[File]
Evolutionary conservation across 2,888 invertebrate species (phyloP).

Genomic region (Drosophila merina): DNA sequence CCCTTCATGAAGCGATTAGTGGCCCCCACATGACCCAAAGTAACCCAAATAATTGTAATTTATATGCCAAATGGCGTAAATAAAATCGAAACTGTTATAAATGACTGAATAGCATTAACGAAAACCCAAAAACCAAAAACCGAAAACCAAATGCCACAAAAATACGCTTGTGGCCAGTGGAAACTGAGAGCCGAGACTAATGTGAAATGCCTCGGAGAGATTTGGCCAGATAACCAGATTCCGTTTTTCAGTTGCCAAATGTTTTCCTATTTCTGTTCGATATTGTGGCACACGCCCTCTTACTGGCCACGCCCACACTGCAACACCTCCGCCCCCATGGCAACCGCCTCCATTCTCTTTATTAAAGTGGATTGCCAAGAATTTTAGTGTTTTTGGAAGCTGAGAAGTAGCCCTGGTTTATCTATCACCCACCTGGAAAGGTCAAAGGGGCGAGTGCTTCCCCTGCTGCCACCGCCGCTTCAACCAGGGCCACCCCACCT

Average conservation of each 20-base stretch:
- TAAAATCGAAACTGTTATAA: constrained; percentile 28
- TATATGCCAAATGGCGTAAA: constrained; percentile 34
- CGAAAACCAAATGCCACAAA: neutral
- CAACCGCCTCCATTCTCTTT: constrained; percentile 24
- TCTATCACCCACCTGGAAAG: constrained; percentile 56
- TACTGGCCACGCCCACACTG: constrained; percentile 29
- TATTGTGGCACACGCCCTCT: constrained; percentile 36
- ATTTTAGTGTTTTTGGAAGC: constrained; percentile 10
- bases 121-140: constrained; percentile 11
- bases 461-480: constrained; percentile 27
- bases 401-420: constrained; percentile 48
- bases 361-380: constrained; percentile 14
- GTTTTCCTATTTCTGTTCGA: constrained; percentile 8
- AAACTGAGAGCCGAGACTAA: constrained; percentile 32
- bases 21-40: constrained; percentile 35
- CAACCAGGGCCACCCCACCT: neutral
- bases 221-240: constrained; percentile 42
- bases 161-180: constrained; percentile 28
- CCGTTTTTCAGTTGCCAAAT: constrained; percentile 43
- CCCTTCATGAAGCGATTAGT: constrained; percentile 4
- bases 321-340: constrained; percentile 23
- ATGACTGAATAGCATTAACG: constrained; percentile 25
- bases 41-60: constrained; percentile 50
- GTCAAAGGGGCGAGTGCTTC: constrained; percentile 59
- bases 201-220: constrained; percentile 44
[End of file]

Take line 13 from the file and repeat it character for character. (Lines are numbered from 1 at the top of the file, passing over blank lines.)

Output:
- bases 461-480: constrained; percentile 27